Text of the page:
(And just for the record, if you pull a gun, the idea is not to ‘scare them away’. There was an old line in the Iron Fist comic book, “Only drawn to be used, only used to kill.”)

          3. Another note on Mike’s point: if we’re to look at statistics, why not look at England? In the UK, guns are illegal — literally the only people who can have guns are outlaws. But their crime rate is significantly below the US, and their rate of violent homicides is even lower. By a wide, WIDE margin.

            1. That’s a terrible idea. You can’t compare two countries with completely different cultual sensibilities. It’s much more accurate to compare states.

              But just for the record, the lack of homicides does not mean no violence occurs. England has a high rate of assaults.

        2. I disagree.

          I feel like NYC has historically had a problem with gun violence and high murder rates.

          There are various causes of that lowering, but I feel like the city has established gun laws that people feel work.

          Having tourists undermine that law, isn’t fair to the people who live here. Here or anywhere else.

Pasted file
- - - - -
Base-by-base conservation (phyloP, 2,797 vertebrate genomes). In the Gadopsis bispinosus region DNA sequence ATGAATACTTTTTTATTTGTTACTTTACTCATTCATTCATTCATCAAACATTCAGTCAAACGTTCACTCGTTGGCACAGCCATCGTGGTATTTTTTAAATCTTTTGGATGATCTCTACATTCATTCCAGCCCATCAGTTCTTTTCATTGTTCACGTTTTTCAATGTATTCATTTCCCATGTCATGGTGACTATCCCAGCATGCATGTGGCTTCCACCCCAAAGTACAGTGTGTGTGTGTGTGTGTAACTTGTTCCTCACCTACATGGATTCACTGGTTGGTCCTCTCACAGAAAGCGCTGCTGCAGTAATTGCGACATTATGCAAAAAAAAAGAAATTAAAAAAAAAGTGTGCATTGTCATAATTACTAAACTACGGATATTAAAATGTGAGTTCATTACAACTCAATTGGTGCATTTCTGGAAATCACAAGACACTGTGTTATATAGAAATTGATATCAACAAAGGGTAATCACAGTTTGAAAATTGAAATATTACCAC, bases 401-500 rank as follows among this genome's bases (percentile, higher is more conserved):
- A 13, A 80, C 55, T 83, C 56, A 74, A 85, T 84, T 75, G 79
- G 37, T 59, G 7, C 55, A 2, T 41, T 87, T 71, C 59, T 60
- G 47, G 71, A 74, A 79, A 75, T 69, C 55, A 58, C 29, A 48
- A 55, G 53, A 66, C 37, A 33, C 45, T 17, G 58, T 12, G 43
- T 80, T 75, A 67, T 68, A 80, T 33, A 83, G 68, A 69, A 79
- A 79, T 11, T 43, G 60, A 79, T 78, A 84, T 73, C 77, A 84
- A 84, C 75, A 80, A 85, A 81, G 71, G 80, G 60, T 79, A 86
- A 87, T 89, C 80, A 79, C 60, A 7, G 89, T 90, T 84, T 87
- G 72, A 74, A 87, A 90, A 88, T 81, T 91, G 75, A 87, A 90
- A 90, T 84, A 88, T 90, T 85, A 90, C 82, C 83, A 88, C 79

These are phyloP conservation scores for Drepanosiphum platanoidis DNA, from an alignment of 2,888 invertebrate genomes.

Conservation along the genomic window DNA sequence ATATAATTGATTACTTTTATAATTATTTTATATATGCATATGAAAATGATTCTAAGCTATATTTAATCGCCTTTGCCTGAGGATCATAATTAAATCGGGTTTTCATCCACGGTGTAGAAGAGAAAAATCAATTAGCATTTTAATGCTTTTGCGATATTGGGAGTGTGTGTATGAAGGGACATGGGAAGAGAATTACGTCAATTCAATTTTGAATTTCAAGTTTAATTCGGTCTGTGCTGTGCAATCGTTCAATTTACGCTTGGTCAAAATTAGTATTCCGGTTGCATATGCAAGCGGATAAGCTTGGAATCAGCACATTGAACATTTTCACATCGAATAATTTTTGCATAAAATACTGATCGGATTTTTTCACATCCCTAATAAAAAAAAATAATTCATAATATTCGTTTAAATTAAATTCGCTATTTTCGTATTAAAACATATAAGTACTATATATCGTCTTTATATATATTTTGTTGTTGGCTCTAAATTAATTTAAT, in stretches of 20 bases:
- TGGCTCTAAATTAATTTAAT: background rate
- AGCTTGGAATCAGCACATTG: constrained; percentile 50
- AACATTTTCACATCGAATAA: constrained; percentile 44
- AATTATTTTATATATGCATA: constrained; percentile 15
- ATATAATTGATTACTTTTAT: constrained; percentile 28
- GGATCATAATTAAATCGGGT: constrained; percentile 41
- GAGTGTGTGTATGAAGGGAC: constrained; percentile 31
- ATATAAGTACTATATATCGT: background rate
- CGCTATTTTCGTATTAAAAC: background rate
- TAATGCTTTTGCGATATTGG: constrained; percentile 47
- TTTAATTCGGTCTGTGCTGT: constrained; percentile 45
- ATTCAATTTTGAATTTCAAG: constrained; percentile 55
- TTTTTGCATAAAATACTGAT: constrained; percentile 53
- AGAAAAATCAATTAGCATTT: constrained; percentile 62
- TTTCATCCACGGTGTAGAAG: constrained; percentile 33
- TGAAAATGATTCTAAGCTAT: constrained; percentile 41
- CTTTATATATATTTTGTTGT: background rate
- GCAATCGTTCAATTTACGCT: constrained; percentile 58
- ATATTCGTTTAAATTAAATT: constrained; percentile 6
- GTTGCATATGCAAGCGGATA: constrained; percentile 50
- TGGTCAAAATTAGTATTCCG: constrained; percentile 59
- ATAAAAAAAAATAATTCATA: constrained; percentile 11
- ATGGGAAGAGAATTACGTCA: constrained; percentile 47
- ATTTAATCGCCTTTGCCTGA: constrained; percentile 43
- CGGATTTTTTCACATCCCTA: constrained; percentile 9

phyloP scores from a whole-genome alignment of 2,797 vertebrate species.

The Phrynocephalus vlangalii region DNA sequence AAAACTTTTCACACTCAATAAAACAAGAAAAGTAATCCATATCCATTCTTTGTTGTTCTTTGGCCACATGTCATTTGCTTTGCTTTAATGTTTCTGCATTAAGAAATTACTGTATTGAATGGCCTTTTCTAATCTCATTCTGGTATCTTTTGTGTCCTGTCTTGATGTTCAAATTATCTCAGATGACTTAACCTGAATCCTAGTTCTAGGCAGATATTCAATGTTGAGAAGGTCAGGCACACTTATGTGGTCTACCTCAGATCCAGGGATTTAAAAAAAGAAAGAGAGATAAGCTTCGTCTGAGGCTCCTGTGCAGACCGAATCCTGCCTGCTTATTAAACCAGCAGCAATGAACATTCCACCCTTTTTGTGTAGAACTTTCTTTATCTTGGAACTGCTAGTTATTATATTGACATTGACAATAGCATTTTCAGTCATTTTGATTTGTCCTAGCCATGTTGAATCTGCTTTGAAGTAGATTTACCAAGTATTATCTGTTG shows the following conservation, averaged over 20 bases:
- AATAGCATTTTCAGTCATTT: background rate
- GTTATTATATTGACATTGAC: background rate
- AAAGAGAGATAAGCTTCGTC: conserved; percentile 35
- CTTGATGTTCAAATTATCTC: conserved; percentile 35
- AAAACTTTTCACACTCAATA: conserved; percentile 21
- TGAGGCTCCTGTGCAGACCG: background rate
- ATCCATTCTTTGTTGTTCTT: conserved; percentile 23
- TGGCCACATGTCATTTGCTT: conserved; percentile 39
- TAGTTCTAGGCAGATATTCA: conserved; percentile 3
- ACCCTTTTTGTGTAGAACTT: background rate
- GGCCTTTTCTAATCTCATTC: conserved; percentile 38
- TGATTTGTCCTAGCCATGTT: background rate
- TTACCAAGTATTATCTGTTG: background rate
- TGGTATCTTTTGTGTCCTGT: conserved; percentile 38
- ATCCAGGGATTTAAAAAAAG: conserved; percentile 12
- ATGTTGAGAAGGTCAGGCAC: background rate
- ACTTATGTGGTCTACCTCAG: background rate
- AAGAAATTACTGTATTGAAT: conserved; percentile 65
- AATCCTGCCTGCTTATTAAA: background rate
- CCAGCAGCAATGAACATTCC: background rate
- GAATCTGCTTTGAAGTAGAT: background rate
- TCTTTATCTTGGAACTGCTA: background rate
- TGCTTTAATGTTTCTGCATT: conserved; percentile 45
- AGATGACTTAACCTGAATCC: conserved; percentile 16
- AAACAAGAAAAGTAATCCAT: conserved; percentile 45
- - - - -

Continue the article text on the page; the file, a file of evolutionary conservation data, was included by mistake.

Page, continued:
1. Do they really feel like it works? Is there polling data on New Yorkers and concealed carry?

          2. Well I’m basing it off the rather popular elected officials like Giuliani and Bloomberg. Guilliani being rather popular for helping to reducing crime, in part to his support of gun control laws. In addition to the problems other officials like Gillibrand who are controversial in the area due to their pro gun stances.

            That and I don’t see a lot of push for gun-rights legislation in the city. I don’t think a gun rights mayor could be elected.

  6. So why is a Kalifornia driver’s license valid in all 50 states then? How is that different?

    1. My guess would be individual state-created reciprocity or congressional statute providing the same; if it was Congress that ensured reciprocity, it would be a damn sight more within their enumerated powers than gun laws (interstate commerce, etc)

      1. Hmm… sounds fishy to me. I think it is states like Kalifornia which don’t want CCW holders from other states to be legal in their state. Political again.

  7. Restarting here to avoid the nesting problem — while America and England are indeed different nations, I wonder if that goes more to their willingness to enact gun reforms, rather than their effectiveness. Unless you’re seriously arguing that Americans are more violent by nature, thus necessitating freer gun laws to the point of everyone-gets-a-concealed-carry permit, I think that’s a better explanation of the pertinent differences.

    And, you’re right, there are more assaults in England. But as I’m sure any-one would tell you, an assault is preferable to a homicide, or a little kid dying from a gun accident. I’d make that trade readily. As someone who lived in England, and saw one or two assaults (victim was ok each time; British police, for their lack of guns, are quick to respond and fearsome!), I found the knowledge that guns were rare there quite comforting.